Posted On August 21, 2009 by Print This Post

Benefits of a Book Doctor

It is with great pleasure that I welcome our newest visiting professor, Leslie Wainger, Editor and Book Doctor, to Romance University. BeforeLeslie Wainger making the decision to write for the purpose of publication, I picked up her book, Writing a Romance Novel for Dummies, and read it from cover to cover. It is now a sea of pink and orange highlights. All my questions were answered in an informative and personable way. I consider Leslie’s book my most valued writing reference guide and owe her a great deal of thanks.

Today, we’re here to talk about about her role as a Book Doctor. Read on to find out how a 30-year veteran can help take your manuscript to the next level. 

Tracey: Hi, Leslie! Tell us what it means to be a Book Doctor. 

Leslie: The main thing I do is analyze partial and complete MSs for authors. Each report is totally individualized to the book, with the goal of making it stronger and more marketable. I work with both unpublished authors and published authors who’ve hit a wall or are looking to make a change. 

Tracey: How long have you offered this service to writers? 

Leslie: This is the third year, but I’ve been an editor for 30. 

Tracey: What issues are you typically addressing when writing your analysis? Does it include grammar and plot structure? 

Leslie: I’ll talk generally about grammar if it’s an issue, but an analysis is not an edit, so I don’t go through and correct all the grammar. (I do offer freelance edits, but not only is that a much more expensive proposition, I will only do it for a book I feel is ready for an edit, not a book that still needs major structural work.) My main focus is on characterization, plotting, structure…the big-picture creative issues. 

Tracey: Do published or non-published writers use your service the most? 

Leslie: More unpublished than published, but I do work with both. 

Tracey: When does it make the most sense in one’s writing career to hire a Book Doctor? 

Leslie: Basically, if you’ve done everything you can think of and the book’s not selling, or you know there’s a problem and aren’t sure how to fix it, it’s time to consider a book doctor. Think of it as going to your GP. You know when you can’t fix something with aspirin and a bandage, and this is pretty much the same thing. I also vet query letters, which is less about the book itself and more about helping the author to sell it effectively. 

Tracey: What’s the turnaround time for a partial manuscript analysis? A full?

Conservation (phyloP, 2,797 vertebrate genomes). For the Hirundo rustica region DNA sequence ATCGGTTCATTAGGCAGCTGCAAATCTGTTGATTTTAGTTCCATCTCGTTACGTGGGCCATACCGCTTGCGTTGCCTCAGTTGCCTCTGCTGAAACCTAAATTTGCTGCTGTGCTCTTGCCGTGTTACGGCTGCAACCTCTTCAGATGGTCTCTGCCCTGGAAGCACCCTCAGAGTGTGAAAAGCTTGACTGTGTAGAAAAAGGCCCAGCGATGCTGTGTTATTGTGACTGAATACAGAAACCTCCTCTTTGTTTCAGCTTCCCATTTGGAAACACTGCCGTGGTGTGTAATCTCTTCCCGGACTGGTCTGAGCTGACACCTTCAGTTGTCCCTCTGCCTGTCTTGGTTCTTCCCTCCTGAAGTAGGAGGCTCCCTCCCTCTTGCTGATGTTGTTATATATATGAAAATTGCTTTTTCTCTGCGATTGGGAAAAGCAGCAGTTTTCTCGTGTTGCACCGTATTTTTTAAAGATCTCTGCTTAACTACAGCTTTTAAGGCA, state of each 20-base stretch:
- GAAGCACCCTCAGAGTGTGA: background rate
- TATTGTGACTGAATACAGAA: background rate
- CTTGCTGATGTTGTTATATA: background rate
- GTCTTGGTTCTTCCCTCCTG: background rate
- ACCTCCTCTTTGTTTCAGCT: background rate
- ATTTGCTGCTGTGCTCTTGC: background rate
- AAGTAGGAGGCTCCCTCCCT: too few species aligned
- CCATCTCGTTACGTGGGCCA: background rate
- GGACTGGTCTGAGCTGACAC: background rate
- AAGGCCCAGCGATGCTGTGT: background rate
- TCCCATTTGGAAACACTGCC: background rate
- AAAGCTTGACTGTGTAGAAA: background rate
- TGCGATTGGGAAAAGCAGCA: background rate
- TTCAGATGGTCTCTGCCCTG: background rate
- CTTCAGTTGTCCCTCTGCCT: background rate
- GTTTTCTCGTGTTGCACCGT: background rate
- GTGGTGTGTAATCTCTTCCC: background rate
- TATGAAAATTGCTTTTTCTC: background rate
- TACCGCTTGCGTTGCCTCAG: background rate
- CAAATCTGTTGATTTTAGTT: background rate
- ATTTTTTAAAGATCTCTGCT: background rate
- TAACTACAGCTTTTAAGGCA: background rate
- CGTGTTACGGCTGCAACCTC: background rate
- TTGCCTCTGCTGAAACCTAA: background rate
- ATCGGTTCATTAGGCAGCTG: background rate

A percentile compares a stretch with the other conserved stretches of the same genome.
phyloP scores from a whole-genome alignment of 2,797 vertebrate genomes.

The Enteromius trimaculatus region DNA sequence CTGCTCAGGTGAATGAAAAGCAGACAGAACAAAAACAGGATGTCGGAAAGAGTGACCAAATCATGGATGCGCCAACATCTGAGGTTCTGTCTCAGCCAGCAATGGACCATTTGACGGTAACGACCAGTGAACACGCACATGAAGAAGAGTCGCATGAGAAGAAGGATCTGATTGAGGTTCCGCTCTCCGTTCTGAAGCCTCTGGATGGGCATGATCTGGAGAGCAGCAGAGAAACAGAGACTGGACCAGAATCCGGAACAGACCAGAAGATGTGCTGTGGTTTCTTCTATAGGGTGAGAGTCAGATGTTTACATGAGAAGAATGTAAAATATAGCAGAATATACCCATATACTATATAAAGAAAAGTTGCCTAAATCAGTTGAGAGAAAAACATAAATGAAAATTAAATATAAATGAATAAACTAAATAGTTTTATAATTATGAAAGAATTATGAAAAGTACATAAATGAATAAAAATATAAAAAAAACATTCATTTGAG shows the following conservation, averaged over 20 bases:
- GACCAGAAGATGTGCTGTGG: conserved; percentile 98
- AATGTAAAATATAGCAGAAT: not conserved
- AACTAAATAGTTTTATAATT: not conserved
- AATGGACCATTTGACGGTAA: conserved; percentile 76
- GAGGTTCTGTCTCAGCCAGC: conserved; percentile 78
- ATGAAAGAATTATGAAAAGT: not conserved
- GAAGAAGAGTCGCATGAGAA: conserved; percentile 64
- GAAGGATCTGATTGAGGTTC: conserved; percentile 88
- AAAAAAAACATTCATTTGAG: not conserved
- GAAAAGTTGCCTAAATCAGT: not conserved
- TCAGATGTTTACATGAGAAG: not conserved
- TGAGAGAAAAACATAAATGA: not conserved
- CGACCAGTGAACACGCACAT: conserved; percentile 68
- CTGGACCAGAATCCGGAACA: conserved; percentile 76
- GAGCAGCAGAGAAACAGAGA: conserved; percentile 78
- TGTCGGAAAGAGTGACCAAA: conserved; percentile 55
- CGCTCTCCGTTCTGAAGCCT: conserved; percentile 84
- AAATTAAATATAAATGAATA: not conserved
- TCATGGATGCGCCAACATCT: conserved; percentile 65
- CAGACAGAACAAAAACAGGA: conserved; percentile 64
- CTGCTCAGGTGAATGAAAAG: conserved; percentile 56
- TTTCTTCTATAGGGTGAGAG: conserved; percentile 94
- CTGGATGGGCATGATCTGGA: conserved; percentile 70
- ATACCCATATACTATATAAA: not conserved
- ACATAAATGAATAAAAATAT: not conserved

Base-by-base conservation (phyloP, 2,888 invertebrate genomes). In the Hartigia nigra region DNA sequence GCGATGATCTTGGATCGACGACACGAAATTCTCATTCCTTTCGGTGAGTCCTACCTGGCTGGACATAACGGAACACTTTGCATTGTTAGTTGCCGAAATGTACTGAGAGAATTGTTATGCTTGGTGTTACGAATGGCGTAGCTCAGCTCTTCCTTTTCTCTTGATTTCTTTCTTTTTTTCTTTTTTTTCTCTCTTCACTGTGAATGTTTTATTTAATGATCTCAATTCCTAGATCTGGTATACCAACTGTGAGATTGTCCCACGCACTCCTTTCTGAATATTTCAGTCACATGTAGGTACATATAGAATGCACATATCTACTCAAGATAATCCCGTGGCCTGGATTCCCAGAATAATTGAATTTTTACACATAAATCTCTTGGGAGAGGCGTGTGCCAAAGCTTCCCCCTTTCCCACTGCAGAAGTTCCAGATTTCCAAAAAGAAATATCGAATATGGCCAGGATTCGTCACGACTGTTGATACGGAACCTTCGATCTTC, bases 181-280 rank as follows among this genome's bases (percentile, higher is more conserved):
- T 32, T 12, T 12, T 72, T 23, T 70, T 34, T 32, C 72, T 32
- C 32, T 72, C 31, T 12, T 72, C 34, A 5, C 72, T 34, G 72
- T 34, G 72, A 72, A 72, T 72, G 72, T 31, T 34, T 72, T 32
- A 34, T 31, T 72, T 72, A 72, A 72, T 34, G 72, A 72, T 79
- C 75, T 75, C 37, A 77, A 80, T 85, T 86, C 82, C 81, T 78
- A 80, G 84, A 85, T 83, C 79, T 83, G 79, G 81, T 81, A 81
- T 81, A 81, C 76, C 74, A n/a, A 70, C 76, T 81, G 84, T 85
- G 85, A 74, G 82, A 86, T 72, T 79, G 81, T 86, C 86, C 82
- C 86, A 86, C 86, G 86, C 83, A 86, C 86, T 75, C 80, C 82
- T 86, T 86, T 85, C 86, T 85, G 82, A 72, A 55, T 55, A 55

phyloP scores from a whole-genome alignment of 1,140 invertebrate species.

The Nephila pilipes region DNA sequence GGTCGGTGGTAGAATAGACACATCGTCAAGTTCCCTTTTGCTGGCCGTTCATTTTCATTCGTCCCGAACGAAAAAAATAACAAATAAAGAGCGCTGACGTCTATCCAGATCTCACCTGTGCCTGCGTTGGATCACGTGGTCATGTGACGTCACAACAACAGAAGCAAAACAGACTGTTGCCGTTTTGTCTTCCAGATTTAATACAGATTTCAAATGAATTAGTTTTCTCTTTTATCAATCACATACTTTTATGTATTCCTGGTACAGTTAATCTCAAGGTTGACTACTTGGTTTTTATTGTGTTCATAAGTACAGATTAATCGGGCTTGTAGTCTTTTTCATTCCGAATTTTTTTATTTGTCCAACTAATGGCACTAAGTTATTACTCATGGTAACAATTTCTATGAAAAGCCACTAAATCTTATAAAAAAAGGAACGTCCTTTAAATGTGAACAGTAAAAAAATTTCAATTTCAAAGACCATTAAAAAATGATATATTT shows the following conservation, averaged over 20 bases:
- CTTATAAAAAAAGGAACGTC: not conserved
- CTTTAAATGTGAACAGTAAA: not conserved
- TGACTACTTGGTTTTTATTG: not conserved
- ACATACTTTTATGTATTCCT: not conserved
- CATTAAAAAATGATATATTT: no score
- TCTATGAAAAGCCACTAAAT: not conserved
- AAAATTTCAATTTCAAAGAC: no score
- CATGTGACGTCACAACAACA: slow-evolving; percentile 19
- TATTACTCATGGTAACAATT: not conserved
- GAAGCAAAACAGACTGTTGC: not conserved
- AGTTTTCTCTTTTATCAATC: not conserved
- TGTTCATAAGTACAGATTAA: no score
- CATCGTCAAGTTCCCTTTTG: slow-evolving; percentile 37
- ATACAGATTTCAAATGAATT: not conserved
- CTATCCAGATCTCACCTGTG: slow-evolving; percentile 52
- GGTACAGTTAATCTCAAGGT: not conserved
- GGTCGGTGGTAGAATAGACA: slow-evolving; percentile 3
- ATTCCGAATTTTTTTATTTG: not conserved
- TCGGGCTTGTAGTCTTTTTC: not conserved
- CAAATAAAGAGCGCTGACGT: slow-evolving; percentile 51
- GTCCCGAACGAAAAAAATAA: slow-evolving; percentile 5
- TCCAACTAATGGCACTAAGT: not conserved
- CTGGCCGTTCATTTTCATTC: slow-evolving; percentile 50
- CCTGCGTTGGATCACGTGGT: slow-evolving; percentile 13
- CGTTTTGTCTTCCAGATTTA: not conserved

Leslie: I don’t differentiate between the two. Everything goes in the same line-up. My turnaround has been running 6-8 months, because my analyses (4-12 single-spaced pages) are very time consuming, which is why they’re so thorough and book-specific. The turnaround for query letters is a couple of weeks. 

Tracey: Do you know if any of your clients have been published as a direct result of your service? 

Leslie: I know one incorporated my suggestions into a series she sold, but I’m not sure which version the acquiring editor saw. A number of other projects are on submission now, but that can be a lengthy process, so I haven’t heard news yet (and of course no one’s under any obligation to tell me). 

Tracey: What do you enjoy most about being a Book Doctor? 

Leslie: I’ve always liked helping and finding new writers, and that’s a big part of what book doctoring is about. 

RU Readers, there you have it. Do you have a burning question for Leslie? Be sure to post it in the comments section. Leslie’s generously agreed to pop in a few times during the day. 

Writing Romance for DummiesLeslie Wainger joined Silhouette Books as an editorial assistant in August 1979 and was part of the editorial team that launched the company’s first series, Silhouette Romance, as well as numerous series since.  

Her experience has brought her to her current position as Editor-at-Large, Single Titles. Now she works with a number of MIRA, HQN and Silhouette authors, including Linda Howard, Emilie Richards, Heather Graham, Curtiss Ann Matlock, Rachel Lee, Maggie Shayne, Kathleen Eagle, Susan Krinard and Sharon Sala.  

She is also the author of “Writing a Romance Novel for Dummies” (Wiley Publishing, Inc., 2004), the 2005 recipient of Romance Writers of America’s industry award and a freelance book doctor. Visit her site at www.lesliewainger-bookdoctor.com  for more information. 

Please be sure to join us on Monday when Adrienne gets “straight talk” from Susan Gibberman, RWA’s 2007 Librarian of the Year.

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20 Responses to “Benefits of a Book Doctor”

  1. Good morning, Leslie. We’re so delighted to have you at RU!

    You mentioned the level of detail in your analyses. Could you share with us two or three of the most common problems you see with unpublished writers’ work?

    Many thanks,
    Kelsey

    Posted by KelseyBrowning | August 21, 2009, 12:15 am
    • Hi Kelsey–

      One of the biggest is the author not knowing where/how to begin. It’s really important to hook a reader quickly, because so often the decision to buy (or not) is made in the bookstore after someone reads a page or two. I see too many MSs that wander, that don’t grab me, or establish an identity or a voice, anything to make me want to keep going.

      And then there’s the old “Show, don’t tell,” which these days I want to pair with “C’mon, at least tell me a little.” A writer needs to find a balance between action/dialogue and inner monologue/narration, and a lot of the MSs I see go too far in one direction or the other.

      Cheers,
      Leslie

      Posted by Leslie | August 21, 2009, 10:29 am
  2. Hi Leslie,
    Thank you so much for joining us at RU!

    How would you describe your analysis style? Direct? Carefully crafted?

    Thanks, Tracey